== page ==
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    • Adams, John
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    • Adams, John Quincy

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Documents filtered by: Author="Adams, John" AND Recipient="Adams, John Quincy"
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I am much obliged to you for the Copy of your Dialogue, which does you honour. I am the more pleased to learn that you are to col­ lect the Mathematical Theses, as the Same part fell to my Share in the Year 1755. Your Reasons for preferring Newbury Port to Boston for the Study of the Law are judicious, and discover an Attention and a Consideration, which give sure Presages of your future...
If Parson Nelson could call that Composition of Alexander, Petrarch and Werter, The Admiral, “ Great and good , Surely it may be excusable in me, to make free with the Same Epithets. But away with Badinage. Be it known to you that I am in Correspondence, with your Rival; your victorious Rival; and what is more marvelous, a friendly correspondence. One of his Letters is inclosed, copied by your...
I have recd. your Letter of Oct. 27. 1814. and that of 26. of November. I congrtulate you on the harmony between you and your Colleagues an inexpressible Felicity of which I have not always been So fortunate as to enjoy the Sweets. I congratulate you also on the Peace and the glorious moment in which the News of it arrived. The Raptures of Joy I leave the Newspapers to describe. It is my...
The young Gentlemen are all flying to Europe, and apply to me for Introductions to our Ambassador in London. You must Shake hands with them all, invite them to a dinner on Mutton and Brockoli, with your Wife and yourself; but Entertainments a la mode you cannot give. The Corps diplomatique, will say “Adams lives “dans le plus infame Œconomy” their Coachmen and Footmen will look down on yours...
In its due time, I received your Letter from Philadelphia of the 27. of July. Although, in the Opinion of The Secretary of State, the Mission to Holland may be “almost exclusively reduced to a pecuniary Negotiation,” yet, in the Opinion of others among whom your father is one, the Post at the Hague is an important Diplomatick Station, which may afford many opportunities of acquiring political...
I congratulate you on the new acquaintences you have made. Madam de Stael and Sir Francis D’Ivernois are illustrious personages who will make a figure in history; a more splendid figure, that I can expect; or even than you can hope. Madam I never had the honor to see. With her handsome Lord I have enjoyed many a diplomatic dinner sometimes at his own hotel, and if I was not mistaken he had...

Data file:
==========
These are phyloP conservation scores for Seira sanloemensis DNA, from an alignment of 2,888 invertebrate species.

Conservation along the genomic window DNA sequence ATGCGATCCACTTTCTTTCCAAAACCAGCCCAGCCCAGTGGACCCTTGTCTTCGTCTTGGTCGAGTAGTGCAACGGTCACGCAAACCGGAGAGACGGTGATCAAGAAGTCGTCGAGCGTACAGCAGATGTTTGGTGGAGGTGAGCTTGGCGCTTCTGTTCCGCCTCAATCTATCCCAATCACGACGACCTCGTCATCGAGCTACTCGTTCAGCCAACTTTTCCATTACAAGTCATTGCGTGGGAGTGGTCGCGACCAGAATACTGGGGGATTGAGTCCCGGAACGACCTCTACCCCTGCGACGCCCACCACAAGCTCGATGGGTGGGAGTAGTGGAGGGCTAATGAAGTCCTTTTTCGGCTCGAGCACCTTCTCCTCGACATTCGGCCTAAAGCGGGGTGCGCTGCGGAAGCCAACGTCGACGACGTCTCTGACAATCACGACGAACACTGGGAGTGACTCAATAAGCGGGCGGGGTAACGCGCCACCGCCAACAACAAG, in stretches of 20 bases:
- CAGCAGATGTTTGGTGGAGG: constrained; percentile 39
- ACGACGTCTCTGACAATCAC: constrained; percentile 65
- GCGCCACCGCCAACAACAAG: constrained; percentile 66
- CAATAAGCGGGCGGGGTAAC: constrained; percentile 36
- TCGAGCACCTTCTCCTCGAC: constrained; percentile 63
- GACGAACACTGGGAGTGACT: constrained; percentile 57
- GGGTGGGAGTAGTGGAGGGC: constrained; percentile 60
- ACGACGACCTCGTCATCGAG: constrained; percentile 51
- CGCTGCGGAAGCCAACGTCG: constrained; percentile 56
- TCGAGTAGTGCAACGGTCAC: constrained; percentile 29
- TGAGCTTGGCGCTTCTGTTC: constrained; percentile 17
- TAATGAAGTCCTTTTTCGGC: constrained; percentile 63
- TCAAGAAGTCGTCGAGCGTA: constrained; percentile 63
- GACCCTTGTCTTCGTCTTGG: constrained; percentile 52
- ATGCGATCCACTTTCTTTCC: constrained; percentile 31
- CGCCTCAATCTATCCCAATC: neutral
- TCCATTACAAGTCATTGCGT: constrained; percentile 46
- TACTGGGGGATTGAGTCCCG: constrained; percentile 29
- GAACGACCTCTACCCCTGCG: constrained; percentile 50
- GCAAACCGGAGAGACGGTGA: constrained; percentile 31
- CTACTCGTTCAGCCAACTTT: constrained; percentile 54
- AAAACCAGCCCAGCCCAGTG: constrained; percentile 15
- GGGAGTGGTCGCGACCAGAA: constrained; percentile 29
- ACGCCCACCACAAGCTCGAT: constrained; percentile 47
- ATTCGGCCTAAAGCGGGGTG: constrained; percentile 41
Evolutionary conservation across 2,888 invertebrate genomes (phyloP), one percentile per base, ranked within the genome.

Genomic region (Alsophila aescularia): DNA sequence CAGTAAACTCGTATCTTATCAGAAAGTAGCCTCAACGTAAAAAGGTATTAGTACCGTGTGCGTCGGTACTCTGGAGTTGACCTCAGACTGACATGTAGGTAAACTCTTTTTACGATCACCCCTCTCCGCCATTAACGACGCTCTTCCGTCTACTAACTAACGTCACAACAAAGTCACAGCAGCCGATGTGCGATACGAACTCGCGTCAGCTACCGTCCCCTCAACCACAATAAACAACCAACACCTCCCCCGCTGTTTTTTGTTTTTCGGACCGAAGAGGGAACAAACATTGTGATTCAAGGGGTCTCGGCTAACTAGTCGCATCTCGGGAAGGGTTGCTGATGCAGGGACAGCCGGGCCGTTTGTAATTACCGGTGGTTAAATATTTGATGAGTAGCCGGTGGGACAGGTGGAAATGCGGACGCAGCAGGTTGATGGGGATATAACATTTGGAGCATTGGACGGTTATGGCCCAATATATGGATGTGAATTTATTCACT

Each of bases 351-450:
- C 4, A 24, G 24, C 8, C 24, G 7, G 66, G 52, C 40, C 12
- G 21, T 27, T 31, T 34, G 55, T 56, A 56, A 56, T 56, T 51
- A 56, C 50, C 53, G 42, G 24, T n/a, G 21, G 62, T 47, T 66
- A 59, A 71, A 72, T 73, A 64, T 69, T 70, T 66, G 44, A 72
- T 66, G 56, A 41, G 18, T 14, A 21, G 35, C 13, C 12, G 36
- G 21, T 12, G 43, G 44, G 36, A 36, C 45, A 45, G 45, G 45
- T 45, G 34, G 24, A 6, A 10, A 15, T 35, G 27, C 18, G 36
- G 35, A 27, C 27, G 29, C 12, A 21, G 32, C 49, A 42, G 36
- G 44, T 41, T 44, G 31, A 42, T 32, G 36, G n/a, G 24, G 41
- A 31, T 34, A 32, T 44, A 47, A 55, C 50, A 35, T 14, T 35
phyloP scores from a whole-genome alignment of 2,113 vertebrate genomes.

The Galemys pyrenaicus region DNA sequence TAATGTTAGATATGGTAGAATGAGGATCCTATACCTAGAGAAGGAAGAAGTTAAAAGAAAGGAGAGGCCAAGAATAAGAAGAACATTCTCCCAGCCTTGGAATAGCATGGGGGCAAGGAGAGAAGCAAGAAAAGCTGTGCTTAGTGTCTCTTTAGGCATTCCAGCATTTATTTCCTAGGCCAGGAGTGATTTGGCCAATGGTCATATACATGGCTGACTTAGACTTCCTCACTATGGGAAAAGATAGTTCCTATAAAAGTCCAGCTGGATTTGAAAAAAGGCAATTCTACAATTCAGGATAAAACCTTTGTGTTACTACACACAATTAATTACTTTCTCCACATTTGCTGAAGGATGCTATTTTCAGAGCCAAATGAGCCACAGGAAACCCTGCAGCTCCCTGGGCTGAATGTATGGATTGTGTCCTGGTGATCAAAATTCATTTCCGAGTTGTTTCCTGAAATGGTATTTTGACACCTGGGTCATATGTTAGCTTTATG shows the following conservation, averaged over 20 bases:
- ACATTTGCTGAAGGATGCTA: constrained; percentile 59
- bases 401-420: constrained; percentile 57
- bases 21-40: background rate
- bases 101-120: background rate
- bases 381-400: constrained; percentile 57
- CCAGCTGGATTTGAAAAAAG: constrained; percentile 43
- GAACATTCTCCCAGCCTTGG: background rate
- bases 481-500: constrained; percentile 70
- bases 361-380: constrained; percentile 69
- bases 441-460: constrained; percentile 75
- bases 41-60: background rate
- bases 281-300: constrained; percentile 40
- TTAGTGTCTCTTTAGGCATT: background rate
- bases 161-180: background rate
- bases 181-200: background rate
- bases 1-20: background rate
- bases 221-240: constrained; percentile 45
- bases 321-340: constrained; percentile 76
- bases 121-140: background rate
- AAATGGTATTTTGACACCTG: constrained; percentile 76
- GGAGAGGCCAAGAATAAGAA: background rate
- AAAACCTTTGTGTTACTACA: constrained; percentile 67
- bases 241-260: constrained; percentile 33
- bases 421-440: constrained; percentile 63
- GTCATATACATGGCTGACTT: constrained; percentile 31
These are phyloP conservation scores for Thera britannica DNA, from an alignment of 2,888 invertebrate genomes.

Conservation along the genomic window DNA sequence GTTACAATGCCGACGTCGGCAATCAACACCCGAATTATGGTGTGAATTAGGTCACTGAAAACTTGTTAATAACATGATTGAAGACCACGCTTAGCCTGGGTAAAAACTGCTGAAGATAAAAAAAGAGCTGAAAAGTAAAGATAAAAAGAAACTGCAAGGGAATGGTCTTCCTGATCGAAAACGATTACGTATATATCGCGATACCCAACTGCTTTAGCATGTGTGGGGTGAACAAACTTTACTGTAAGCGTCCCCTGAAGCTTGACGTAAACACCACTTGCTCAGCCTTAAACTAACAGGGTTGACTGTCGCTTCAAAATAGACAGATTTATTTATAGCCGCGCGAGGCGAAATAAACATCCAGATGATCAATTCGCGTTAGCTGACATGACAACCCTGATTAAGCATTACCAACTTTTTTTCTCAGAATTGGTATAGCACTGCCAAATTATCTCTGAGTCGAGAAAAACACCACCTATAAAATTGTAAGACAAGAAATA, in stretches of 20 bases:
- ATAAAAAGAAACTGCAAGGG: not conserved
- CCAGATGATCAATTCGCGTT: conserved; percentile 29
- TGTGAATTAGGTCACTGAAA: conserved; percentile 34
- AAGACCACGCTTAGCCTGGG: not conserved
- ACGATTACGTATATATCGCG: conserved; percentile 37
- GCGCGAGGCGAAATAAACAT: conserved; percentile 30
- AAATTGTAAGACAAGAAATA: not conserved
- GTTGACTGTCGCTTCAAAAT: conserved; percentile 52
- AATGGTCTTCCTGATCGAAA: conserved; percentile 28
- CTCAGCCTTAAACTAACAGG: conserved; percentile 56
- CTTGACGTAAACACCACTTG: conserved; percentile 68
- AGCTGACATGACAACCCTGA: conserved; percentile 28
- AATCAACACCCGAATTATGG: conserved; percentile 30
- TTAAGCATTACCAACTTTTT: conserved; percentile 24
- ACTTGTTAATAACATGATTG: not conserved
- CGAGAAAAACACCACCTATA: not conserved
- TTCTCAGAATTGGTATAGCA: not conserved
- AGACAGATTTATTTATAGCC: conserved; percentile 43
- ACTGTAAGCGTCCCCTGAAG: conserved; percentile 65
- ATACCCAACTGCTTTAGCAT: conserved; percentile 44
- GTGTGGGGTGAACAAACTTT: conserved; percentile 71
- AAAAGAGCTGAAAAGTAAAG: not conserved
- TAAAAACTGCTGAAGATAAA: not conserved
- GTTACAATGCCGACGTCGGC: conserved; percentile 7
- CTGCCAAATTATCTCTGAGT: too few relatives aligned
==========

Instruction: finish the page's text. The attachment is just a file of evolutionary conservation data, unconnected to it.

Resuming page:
I have been employed for a month or six weeks in hard labour to save you trouble. I have ransacked chests, trunks, boxes, bureaus, chests of drawers, escritouirs, or in fewer words, every hole & corner, from the basement story to the cockloft, in search of manuscript books & papers, and in course I have been obliged to break open locks whose key’s were lost and destroy every thing that lay in...
I rec d by the last post your favour of the 16. The Votes from New Hampshire to Maryland inclusively have been unanimous excepting the factious Voice of New York, and one D r Johnson of Conecocheague formerly a New Yorker a Particular Friend of M r Clinton and by his own confession under particular Obligations to him. Southward of Chesapeak all are for Clinton except S. C. I thank you for your...
I feel so uneasy, on your account, that I want to write to you, every hour. But I am become so great a Coward, that I dare not write any thing to you. I never take my Pen, but with the utmost Anxiety, last I should hurt your Feelings, embarrass your Employments, give you unnecesary solicitude for your Country or excite a useless gloom on the prospect before Mankind. Shall I give you a History...
If it should be the Design of Providence that you should live to grow up, you will naturally feel a Curiosity to learn the History of the Causes which have produced the late Revolution of our Government. No Study in which you can engage will be more worthy of you. It will become you to make yourself Master of all the considerable Characters, which have figured upon the Stage of civil,...